Humanitarian corridors, 97 Afghan refugees arrived in Rome today

On a flight from Islamabad, Pakistan, 97 people, women, men and children, who fled Afghanistan, arrived at Fiumicino airport this morning. Daniele Garrone, FCEI president declared: "For us to welcome them is a privilege. Our thoughts go out to the people left behind in that country. It is important for Europe to welcome other people in danger, through the humanitarian corridors and all other available instruments, and at the same time work to restore peace and rights for the Afghan people'.

Rome (NEV), 23 February 2023 – Today, Thursday 23 February, a group of 97 Afghan refugees arrived from Pakistan as part of the Humanitarian Corridors programme carried out by Caritas Italiana (on behalf of CEI – Italian Episcopal Conference), FCEI (Federation of Protestant Churches in Italy), the Waldensian Board and the Community of Sant’Egidio.

This latest corridor is also implemented on the basis of the protocols signed with the Italian government in November 2021, for a total of 1,200 people who fled Afghanistan to be welcomed in Italy by the churches and civil society.

The Afghan citizens who arrived will be hosted in various dioceses, churches and communities, from north to south, and in particular in Trentino-Alto Adige, Veneto, Lombardy, Piedmont, Tuscany, Lazio, Apulia and Calabria. They are family units and individuals, some of whom will be reunited in Italy with relatives already living in our country.

The humanitarian corridors mechanism has ensured the escape from war and serious rights violations of asylum seekers, refugees and vulnerable people who would otherwise never have been able to reach European territory.

Don Marco Pagniello, director of Caritas Italiana, explains, “Beyond the different types of intervention we provide (humanitarian corridors, university corridors, humanitarian evacuations, emergency reception), Caritas’s commitment has been to implement a reception and integration system whose focus is on communities. From the very first moment, in fact, families, parishes and religious institutes have guaranteed the necessary assistance to those who have arrived in our country. This has been possible thanks to the APRI project (from the Pope’s four verbs ‘Accogliere, Proteggere, Promuovere, Integrare’ – ‘Welcome, Protect, Promote, Integrate’) which, over time, has made it possible to effectively and competently address these important challenges, raising the awareness of the communities involved as to the real value of welcoming. Involving the territory and the communities,’ continued the director of Caritas Italiana, ‘means providing citizens with the tools to understand and accompany a complex phenomenon such as migration without being subjected to it, thus helping to change the perception and therefore the narrative: the migrant is no longer the stranger who enters our home, but a fragile person with a name and a story that deserve consideration as well as respect’.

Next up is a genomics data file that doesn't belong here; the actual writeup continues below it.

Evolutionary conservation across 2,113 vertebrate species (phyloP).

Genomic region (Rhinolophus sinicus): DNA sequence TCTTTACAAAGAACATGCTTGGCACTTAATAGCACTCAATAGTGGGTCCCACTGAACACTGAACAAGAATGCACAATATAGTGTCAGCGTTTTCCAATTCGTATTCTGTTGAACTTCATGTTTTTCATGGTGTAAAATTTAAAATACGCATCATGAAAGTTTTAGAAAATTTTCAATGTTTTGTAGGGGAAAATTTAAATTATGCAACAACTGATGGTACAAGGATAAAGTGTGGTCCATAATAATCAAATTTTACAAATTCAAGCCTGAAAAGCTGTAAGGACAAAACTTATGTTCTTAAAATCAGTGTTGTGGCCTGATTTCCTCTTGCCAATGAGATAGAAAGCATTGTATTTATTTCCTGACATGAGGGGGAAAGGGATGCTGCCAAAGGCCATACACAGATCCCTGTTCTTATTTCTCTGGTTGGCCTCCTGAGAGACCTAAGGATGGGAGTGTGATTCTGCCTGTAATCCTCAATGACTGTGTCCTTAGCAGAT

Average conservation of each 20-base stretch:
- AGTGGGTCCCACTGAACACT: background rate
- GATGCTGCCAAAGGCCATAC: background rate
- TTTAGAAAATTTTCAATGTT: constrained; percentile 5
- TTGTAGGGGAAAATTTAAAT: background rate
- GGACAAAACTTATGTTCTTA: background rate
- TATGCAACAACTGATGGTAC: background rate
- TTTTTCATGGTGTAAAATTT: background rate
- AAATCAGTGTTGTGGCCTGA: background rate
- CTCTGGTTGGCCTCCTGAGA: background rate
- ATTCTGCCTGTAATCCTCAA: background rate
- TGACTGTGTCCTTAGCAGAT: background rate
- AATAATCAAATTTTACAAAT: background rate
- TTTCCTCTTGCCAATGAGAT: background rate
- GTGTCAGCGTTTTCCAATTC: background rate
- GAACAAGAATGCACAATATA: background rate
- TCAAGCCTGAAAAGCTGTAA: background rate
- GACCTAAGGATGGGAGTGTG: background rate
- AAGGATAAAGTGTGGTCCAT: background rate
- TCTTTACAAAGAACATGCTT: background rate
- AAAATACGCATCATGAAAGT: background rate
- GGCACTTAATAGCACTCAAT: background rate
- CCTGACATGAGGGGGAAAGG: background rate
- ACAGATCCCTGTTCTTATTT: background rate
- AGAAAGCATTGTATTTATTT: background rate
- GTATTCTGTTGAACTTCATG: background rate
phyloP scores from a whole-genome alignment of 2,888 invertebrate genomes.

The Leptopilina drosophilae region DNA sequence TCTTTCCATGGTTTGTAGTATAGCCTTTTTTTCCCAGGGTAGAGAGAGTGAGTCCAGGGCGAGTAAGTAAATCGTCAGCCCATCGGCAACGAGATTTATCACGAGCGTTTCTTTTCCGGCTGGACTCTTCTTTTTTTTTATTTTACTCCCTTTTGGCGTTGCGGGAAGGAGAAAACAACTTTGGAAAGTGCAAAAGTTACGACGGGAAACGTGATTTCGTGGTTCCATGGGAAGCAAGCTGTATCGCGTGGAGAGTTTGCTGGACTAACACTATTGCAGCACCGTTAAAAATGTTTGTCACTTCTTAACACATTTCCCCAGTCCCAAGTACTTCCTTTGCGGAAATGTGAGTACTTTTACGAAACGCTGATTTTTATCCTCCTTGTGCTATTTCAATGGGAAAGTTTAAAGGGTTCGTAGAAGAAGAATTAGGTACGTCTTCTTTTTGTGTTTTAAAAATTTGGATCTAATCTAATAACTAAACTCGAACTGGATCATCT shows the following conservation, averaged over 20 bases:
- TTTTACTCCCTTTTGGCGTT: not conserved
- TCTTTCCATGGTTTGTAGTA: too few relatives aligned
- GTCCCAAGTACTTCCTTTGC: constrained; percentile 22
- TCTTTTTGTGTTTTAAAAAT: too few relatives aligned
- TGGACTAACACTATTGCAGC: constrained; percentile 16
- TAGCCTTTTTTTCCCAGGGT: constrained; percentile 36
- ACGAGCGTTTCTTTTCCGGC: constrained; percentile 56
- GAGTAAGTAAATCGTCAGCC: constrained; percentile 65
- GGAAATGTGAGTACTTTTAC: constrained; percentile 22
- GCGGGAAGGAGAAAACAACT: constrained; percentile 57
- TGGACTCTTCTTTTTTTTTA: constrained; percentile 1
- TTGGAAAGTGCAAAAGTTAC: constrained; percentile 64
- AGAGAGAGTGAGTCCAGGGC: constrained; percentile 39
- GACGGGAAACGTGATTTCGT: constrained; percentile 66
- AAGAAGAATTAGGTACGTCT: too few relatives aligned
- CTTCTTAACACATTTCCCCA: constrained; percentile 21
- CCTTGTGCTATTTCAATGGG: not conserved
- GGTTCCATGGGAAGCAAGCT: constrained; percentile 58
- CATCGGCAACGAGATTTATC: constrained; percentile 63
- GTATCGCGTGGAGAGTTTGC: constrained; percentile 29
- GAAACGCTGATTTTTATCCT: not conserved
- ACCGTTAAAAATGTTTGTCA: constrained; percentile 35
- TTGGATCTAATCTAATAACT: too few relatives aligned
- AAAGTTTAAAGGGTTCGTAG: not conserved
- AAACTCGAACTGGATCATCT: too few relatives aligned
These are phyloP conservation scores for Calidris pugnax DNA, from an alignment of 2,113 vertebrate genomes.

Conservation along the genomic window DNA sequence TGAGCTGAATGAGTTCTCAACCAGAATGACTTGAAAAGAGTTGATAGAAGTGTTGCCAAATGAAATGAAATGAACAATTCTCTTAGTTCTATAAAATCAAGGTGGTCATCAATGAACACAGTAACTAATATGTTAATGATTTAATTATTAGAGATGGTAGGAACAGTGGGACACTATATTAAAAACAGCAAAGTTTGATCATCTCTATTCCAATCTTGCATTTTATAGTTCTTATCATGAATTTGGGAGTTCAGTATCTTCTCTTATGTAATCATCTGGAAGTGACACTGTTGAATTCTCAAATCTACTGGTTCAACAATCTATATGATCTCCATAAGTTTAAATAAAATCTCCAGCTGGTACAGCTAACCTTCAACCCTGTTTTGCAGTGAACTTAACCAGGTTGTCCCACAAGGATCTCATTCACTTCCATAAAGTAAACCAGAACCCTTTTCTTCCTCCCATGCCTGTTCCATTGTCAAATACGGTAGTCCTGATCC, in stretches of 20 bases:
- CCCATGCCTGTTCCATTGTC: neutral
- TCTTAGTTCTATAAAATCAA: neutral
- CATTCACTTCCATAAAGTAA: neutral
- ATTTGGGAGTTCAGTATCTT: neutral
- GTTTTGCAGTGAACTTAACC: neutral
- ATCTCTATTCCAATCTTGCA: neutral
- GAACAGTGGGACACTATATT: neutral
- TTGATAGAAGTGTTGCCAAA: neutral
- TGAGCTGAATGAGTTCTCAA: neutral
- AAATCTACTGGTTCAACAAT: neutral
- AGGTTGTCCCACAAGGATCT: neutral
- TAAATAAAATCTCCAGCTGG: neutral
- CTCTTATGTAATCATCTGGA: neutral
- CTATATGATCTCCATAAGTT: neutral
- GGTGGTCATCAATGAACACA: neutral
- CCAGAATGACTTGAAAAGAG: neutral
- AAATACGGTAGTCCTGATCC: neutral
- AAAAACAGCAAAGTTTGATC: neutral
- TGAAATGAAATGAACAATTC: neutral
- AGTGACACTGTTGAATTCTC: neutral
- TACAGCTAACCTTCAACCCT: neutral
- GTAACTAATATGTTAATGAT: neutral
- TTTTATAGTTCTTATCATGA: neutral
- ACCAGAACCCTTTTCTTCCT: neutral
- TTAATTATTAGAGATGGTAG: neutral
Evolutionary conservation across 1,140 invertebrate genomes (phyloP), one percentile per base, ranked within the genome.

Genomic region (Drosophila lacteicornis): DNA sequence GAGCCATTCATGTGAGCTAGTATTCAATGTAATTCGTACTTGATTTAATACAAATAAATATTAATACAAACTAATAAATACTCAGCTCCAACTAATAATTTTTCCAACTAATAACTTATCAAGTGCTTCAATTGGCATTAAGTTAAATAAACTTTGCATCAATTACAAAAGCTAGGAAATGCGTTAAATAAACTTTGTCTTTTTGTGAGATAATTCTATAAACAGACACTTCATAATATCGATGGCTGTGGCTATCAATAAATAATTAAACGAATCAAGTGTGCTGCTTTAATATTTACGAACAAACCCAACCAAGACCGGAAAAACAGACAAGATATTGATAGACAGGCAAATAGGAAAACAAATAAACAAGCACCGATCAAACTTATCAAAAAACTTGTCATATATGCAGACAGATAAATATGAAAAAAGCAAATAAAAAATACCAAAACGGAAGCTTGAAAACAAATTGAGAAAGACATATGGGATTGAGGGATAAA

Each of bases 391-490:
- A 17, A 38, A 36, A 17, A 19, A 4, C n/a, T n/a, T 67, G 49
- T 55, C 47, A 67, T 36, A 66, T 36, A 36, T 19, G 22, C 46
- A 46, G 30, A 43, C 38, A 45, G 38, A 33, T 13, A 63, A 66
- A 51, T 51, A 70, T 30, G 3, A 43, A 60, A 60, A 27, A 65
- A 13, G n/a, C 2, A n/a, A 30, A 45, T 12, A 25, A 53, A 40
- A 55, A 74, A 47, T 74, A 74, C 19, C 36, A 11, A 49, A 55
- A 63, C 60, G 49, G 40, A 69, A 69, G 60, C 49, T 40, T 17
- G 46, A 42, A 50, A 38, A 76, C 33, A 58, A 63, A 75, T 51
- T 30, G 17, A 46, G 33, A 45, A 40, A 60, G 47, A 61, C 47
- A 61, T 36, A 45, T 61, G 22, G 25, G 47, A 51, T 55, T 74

Daniele Garrone, president of the Federation of Protestant Churches in Italy, says: “Today we welcome these Afghan families, women, men and children who are leaving behind a country where rights are trampled on every day. They will have the chance to rebuild their lives in Italy, in Europe, and for us to accompany them on this path is a privilege. We hope, in light of an emergency that unfortunately continues, that we can continue to welcome them and we are ready to do so; we confirm our commitment’. He adds: ‘At the same time, we believe that the international community must take responsibility for what is happening in Afghanistan, for the human rights violations, especially for women and for girls. What we read every day, most recently the denial of the right to education, is intolerable. Our thoughts are with the people left behind in that country. We think it is important for Europe to take in other people in danger, through humanitarian corridors and all other available instruments, and at the same time work to restore peace and rights for the Afghan people”.

“In a time of forgetting wars and their tragic consequences, we have not forgotten the suffering of the Afghans,” says the president of the Community of Sant’Egidio, Marco Impagliazzo. “Today, for many families, a new life begins, safe in Italy, thanks to humanitarian corridors, the result of the virtuous collaboration between institutions and civil society that shows the extent to which it is possible to save lives, welcome and integrate.

With today’s arrival, the reception quota established for Sant’Egidio in the protocol signed on 4 November 2021 with the Ministries of the Interior and Foreign Affairs is exhausted.  Our Community is ready to welcome other people and we hope that the institutions will extend the protocol, so as to respond to the suffering, in particular, of so many Afghan women”.